Are you willing to concede that they sold their product well below their cost? Did they do this in an effort to eliminate a competitor? If so, it meets the definition of predatory pricing. Failing to raise your prices above cost after achieiving your goal doesn’t do anything to prove that you did not engage in predatory pricing. Especially when regulators are watching your every move.

vikingvista April 7, 2011 at 3:03 pm

Their product was Windows, they charged for it, and they were profitable. Perhaps you’d like to also argue that Calculator and Chkdsk were sold below cost. Maybe the CD player in your new Toyota was sold below cost.

Henri Hein April 7, 2011 at 3:15 pm

Vikingvista already made a strong point I agree with, but further:

“Did they do this in an effort to eliminate a competitor”

No. Netscape’s core business was their server software, and the browser wars was not about the server. It was mostly a technology battle. Microsoft wanted there to be a web browser demonstrating the core Windows networking libraries. They offered Netscape to build such a browser. Netscape declined, because they wanted a cross-platform browser. So Microsoft built their own browser.

How you find a predatory pricing motive in that scenario is beyond me.

Aten April 7, 2011 at 7:07 pm

So Vikingvista is arguing that IE was just an add on to Windows. Similar to Calculator or Chkdsk. Or like Toyota including a CD player with my new car. Hmmm…sounds like a pretty good argument. So, how much did Microsoft charge for the Mac version of IE? Oh, it was actually free as well. Kind of like Toyota giving me a CD player for my Honda. Maybe not the best argument after all.

And Henri Hein has a pretty good story, but it is mostly revisionist history. People forget how worried MS was about the rise of Netscape and the possibility that the browser could marginalize the OS. Microsoft was not in the habit of giving away major new software releases. It was clearly a competitive action, not a coincidental start of a new strategy. And the reasons for this strategy are pretty well documented. Can you site a source for your statement that browser revenues were insignificant to Netscape?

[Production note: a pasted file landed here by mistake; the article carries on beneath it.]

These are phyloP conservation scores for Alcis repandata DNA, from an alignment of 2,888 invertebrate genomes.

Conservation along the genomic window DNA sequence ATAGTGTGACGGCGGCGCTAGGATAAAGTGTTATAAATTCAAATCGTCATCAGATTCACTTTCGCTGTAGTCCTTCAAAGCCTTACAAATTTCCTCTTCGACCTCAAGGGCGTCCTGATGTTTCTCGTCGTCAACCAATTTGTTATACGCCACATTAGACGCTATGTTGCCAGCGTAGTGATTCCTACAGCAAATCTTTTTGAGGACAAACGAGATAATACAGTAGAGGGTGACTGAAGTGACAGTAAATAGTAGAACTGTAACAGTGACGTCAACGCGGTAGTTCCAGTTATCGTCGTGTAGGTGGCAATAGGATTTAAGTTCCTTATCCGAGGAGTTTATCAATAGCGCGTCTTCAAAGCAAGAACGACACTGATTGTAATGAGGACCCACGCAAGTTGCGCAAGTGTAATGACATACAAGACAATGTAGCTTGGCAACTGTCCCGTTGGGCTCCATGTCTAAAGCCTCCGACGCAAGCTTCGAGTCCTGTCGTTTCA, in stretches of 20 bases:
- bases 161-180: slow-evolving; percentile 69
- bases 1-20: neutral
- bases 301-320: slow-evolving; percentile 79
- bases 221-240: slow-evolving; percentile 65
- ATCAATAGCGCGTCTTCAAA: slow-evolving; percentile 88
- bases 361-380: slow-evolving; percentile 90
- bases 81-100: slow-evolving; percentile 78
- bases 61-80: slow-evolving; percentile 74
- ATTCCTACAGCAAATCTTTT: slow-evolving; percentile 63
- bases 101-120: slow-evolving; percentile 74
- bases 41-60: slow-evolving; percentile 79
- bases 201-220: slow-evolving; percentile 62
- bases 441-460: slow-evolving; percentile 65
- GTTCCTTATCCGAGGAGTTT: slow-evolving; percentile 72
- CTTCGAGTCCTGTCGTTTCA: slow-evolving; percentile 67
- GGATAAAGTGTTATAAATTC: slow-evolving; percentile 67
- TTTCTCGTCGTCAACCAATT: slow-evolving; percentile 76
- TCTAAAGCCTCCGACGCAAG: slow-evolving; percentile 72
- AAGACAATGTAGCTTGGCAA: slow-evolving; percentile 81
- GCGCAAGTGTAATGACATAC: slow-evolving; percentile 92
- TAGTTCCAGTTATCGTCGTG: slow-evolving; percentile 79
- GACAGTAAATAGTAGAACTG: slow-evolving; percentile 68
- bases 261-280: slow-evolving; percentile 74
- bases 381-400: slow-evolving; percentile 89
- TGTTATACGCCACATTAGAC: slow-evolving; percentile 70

Michael April 7, 2011 at 5:04 pm

The point of predatory pricing isn’t simply to drive a competitor out of business, Aten–it’s to drive them out of business so the predator can charge whatever they please for their product.

This hasn’t happened with IE.

Nemoknada April 7, 2011 at 5:48 pm

“This hasn’t happened with IE.”

That assumes that the customer is the end user. Think of the ballgame that we get to watch for free on broadcast television. Are we the customer? Or are we the deliverable?

I’m not sure what the economics of the browser wars are, but it obviously matters to MS that IE be the Windows user’s browser. The reason may have nothing to do with what MS can charge users. But I’ll bet it has a lot to do with what MS can charge someone for something, and that’s all that counts.

dan April 7, 2011 at 5:56 pm

‘to drive them out of business so the predator can charge whatever they please for their product.’- Michael
Not saying this is a true or false statement…….only asserting that ‘charging whatever they please for their product’ needs clarification.
Me thinks that statement needs revising. They can charge a higher price to the point of what the market will bear. There is a limitation to the pricing. Too high of a price, and consumers will be driven to spend their money elsewhere. But, indeed, they would be able to charge higher prices since their main competition has been driven out.

Michael April 7, 2011 at 6:24 pm


That’s a lot of speculating. Without knowing who MS is charging for what, your objection doesn’t carry a lot weight.


You’re correct the phrasing was clumsy on my part.

What I mean to say is that predatory pricing, as a strategy, only makes sense if the predator can, after its competition has been eliminated, charge prices sufficient to cover the losses of undercutting said competitor–otherwise, the predator loses.

Downsize DC April 6, 2011 at 1:29 pm

There’s an old joke that circulated a few years ago:

Three guys are in a jail cell. They start to talking and find out that they’re all gas station owners.

The first one says, “I set my prices at a couple of cents higher than my competitors. I’m in here for price-gouging.”

The second one says “I set my prices at a couple of cents lower than my competitors. I’m in here for predatory practices.”

The third one says “I set my prices at the same price as my competitors. I’m in here for collusion!”

Artemis Fowl April 6, 2011 at 1:56 pm

Predatory pricing cannot work. One has to look no farther than public schools, which have engaged in predatory pricing for years by offering their product at an impossible cost. Yet somehow private schools still manage to exist.

Methinks1776 April 6, 2011 at 5:12 pm

Oh, I think the cost of public schools can be higher than you’re imagining!

Artemis Fowl April 7, 2011 at 10:36 am

The cost to the consumer is free.

dan April 7, 2011 at 3:07 pm

What ‘cost’…….to what what ‘consumer’…………and nothing is ‘free’.

Methinks1776 April 7, 2011 at 4:24 pm